When I visited Robyn Burns, Jessi Brown, and MJ Johnson at Ethereal FX, Dragon lurked half finished in the warehouse space, her enormous reptilian head resting on blocks of Styrofoam. The puppet, Burns said, weighs around 75 pounds—just a little heavier than the dragon puppet used in the Broadway production. The Broadway puppet, he explained, was designed for professional puppeteers; the added heft of his version allows for greater durability, allowing for a few bumps here and there.
Dragon’s body is easily collapsible, a must for a venue with little wing space; a row of hoops covered in purple “skin” can be quickly expanded or folded down. Brown did the sewing, while Johnson was responsible for sculpting the dragon’s elegant head—which was done freehand, combining the look of a horse’s muzzle and a reptile’s eyes.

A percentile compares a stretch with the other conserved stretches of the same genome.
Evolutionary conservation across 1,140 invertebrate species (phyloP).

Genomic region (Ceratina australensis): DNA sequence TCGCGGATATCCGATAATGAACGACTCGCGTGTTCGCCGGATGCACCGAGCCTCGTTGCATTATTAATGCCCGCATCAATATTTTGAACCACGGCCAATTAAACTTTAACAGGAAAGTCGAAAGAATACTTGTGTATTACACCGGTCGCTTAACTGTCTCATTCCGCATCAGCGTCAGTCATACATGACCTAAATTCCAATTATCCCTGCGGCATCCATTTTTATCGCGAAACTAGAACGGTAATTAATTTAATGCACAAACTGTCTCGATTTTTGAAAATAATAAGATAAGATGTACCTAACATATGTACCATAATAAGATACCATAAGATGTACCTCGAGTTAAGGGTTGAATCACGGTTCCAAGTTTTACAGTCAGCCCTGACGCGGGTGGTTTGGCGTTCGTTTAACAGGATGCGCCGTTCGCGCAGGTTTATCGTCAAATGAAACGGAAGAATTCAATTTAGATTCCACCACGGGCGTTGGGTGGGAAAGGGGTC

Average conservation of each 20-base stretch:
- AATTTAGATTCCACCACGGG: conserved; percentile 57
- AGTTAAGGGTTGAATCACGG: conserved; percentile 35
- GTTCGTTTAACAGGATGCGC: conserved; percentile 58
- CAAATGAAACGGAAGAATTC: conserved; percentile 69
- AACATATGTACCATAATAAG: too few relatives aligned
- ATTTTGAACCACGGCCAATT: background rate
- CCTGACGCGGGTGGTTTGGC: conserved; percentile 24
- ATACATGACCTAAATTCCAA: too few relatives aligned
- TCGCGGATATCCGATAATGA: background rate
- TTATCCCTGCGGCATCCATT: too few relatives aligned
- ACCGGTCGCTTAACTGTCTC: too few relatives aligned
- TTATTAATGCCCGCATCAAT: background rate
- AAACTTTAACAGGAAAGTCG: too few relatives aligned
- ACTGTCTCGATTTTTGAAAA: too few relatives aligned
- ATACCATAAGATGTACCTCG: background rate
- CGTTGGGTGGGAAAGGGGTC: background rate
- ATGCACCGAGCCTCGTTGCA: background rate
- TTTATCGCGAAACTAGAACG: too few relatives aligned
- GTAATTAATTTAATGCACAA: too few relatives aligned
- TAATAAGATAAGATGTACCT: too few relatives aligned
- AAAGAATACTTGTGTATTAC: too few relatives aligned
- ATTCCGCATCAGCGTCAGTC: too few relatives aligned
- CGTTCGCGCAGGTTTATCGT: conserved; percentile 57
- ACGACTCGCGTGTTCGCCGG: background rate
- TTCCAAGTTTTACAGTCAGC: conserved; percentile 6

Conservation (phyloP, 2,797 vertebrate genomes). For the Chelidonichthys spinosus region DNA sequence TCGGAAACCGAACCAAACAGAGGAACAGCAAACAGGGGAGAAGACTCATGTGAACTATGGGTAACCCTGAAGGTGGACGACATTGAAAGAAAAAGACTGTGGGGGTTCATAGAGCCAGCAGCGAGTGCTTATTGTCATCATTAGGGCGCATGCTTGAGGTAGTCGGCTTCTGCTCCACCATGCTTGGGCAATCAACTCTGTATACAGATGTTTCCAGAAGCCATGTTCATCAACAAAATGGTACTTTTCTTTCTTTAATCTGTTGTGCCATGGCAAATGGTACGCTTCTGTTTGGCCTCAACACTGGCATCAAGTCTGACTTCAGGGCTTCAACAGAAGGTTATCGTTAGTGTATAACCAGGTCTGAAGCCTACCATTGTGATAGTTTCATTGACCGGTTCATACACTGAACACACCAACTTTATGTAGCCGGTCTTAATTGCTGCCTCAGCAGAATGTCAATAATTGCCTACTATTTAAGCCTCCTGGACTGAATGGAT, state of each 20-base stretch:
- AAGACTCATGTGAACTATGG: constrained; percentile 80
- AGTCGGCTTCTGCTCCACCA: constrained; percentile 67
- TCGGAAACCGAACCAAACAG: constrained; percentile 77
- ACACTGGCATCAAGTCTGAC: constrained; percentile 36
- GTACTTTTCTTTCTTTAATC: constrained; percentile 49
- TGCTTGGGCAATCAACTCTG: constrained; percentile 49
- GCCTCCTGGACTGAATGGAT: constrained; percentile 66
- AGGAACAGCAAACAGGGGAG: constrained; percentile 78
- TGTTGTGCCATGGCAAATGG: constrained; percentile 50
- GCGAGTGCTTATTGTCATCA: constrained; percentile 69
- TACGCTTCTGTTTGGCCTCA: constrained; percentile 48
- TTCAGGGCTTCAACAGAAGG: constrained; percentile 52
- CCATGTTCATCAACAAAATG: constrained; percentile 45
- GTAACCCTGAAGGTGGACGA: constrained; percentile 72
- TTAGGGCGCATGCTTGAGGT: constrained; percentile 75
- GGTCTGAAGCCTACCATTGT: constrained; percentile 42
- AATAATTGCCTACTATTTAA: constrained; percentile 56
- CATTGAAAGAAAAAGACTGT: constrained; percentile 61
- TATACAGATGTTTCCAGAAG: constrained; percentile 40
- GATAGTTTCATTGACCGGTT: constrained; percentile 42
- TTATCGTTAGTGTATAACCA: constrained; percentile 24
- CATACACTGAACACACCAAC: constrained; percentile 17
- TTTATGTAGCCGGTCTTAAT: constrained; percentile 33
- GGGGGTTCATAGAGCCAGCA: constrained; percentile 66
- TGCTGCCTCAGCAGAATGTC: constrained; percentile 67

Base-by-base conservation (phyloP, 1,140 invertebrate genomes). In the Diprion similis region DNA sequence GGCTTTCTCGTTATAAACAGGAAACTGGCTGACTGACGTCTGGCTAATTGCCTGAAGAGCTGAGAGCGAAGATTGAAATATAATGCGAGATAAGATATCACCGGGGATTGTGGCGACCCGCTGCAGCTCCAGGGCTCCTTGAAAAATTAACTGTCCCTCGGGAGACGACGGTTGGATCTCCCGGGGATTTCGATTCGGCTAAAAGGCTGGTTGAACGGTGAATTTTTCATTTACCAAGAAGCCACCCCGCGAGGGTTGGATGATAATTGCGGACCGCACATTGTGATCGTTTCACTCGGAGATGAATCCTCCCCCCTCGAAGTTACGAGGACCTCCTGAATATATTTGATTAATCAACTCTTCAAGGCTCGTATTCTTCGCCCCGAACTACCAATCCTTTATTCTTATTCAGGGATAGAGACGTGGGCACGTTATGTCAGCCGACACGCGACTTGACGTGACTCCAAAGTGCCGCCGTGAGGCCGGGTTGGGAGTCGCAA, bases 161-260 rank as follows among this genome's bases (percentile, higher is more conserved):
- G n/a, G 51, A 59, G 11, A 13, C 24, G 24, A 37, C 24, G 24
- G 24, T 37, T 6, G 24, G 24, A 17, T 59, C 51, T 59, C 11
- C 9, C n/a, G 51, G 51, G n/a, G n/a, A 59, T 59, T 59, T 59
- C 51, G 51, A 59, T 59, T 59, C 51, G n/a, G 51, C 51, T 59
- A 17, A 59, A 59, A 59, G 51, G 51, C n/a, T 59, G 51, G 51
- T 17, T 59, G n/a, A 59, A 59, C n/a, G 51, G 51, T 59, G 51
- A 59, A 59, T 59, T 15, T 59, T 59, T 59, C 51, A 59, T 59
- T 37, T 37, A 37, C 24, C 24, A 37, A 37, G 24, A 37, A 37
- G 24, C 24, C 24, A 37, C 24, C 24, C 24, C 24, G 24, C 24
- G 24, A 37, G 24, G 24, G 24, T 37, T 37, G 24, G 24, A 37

(“She sits here with a block of foam and a sharpie and a knife and goes to town,” Burns explained.)
When finished, he said, Dragon will be fully operational—able to flutter her eyelashes at Donkey’s flirtation and open her jaw wide enough to (spoiler alert?) chomp satisfyingly down on Lord Farquaad.
The relative newness of Shrek as a stage production means that many of the costumes, too, must be made by hand. Though much of the production’s wardrobe is courtesy of Costume Capers, several items—such as those for Shrek, Donkey, and Fiona—came from the imagination of costume designer Kathleen Forster.